- Department of Neurosurgery, CHU Ibn Sina Rabat, Morocco,
- Department of thoracic surgery, Chu Ibn Sina Rabat, Rabat, Morocco.
Christine Milena Sayore, Department of Neurosurgery, CHU Ibn Sina Rabat, Morocoo.
DOI:10.25259/SNI_699_2021Copyright: © 2021 Surgical Neurology International This is an open-access article distributed under the terms of the Creative Commons Attribution-Non Commercial-Share Alike 4.0 License, which allows others to remix, tweak, and build upon the work non-commercially, as long as the author is credited and the new creations are licensed under the identical terms.
How to cite this article: Christine Milena Sayore1, Mustapha Hemama1, Francois de Paule Kossi Adjiou1, Michele Yollande Moune1, Safa Sabur2, Nizare El Fatemi1, Rachid El Maaqili1. Thoracic abscess due to unusual migration of a ventriculoperitoneal shunt and literature review. 13-Sep-2021;12:467
How to cite this URL: Christine Milena Sayore1, Mustapha Hemama1, Francois de Paule Kossi Adjiou1, Michele Yollande Moune1, Safa Sabur2, Nizare El Fatemi1, Rachid El Maaqili1. Thoracic abscess due to unusual migration of a ventriculoperitoneal shunt and literature review. 13-Sep-2021;12:467. Available from: https://surgicalneurologyint.com/surgicalint-articles/11103/
Background: Thoracic complications of ventriculoperitoneal (VP) cerebrospinal fluid shunting are rare and the diagnosis is difficult without neurological impairment.
Case Description: We report a case of a 36-year-old woman who had a VP shunt in the right side when she was 13 years for a posterior fossa ependymoma and hydrocephalus. 23 years after surgery, she developed acute yellowfish cough and sputum, and the computed tomography scan found an intrathoracic cyst. She had a thoracotomy for the cyst and during surgery, we found the peritoneal catheter of the VP shunt, with a collected abscess in the left side. The patient was treated for the abscess and the VP shunt was removed. We also review the literature cases of thoracic complications after VP shunts.
Conclusion: Thoracic abscess due to VP shunt migration is extremely rare and could happen after a long time delay VP shunt surgery.
Keywords: Abscess, Migration, Pleural, Pseudocyst, Thoracic, Ventriculoperitoneal shunt
The ventriculoperitoneal (VP) shunts were first introduced in the early 1900s.[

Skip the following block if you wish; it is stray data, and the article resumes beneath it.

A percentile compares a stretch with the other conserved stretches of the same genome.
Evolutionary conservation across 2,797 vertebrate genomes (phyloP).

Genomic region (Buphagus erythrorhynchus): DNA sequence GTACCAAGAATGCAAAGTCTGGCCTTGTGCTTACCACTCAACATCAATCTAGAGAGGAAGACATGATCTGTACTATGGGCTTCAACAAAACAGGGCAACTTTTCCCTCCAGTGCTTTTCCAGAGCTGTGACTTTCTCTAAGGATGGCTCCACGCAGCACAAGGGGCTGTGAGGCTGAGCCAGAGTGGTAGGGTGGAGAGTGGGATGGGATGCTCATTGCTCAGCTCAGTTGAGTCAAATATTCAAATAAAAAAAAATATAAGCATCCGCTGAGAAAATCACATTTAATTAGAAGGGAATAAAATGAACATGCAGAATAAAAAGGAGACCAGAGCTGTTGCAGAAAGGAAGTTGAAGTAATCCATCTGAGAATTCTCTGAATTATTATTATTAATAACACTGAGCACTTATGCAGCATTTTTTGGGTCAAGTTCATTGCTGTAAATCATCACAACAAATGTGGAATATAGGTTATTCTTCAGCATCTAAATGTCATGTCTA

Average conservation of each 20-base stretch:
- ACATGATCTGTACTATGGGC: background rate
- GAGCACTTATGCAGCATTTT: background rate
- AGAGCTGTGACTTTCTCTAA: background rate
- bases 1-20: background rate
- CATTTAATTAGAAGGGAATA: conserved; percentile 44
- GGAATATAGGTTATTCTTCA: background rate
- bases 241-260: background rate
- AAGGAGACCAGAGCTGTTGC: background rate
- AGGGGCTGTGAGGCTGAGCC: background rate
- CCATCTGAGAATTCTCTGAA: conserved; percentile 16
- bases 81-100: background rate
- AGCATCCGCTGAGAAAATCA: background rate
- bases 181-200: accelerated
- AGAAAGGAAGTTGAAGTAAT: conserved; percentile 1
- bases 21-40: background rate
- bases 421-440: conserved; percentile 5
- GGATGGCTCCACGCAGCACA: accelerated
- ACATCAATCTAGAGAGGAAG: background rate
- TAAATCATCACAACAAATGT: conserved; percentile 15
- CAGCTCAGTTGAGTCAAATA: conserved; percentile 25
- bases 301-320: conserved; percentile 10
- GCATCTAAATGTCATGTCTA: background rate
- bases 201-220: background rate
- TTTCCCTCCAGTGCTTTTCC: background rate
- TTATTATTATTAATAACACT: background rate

Thoracic complications of VP shunts are rare and rarely reported in the literature, such as pleural effusion, bronchial perforation, pneumothorax, and pneumonia.[
We report the case of a young woman operated for a tumor of the cerebral fossa with hydrocephalus who developed 23 years later a contralateral thoracic abscess due to a migration of the abdominal tip of the VP shunt. We also present a review of the literature.
A 36-year-old female patient, with a history of posterior fossa ependymoma, was operated 1997 when she was 13 years old with hydrocephalus. She had prior a VP-Shunt on the right side. No other medical history. The evolution was good with no complications.
In 2020, 8 months ago before her admission, she presented thoracic pains followed by yellowish cough and sputum, without fever and headaches, everything evolving in a context of conservation of general condition.
She was seen prior by the thoracic surgeons, that suspected a hydatic cyst, they performed a thoracic X-ray, that showed a rounded left diaphragmatic collection. She had an abdominal computed tomography (CT) scan that revealed a rounded left diaphragmatic collection with some peripheric calcifications. The dimensions were 31.8 mm × 31.1 mm × 25.5 mm [
She was turned to the operating room, by thoracic surgeons. She had a thoracotomy and the diaphragm was ruptured, with a mass that they punctured and it was a puriform collection, the wall had been opened and they found a VP Shunt catheter. Then they called the neurosurgeons to the operating room.
When we came, we saw the herniated catheter in the thorax surrounding the abscess that has been removed and drained. The abdominal tip of the VP Shunt was still permeable and the liquid was citrus then gradually thinned out [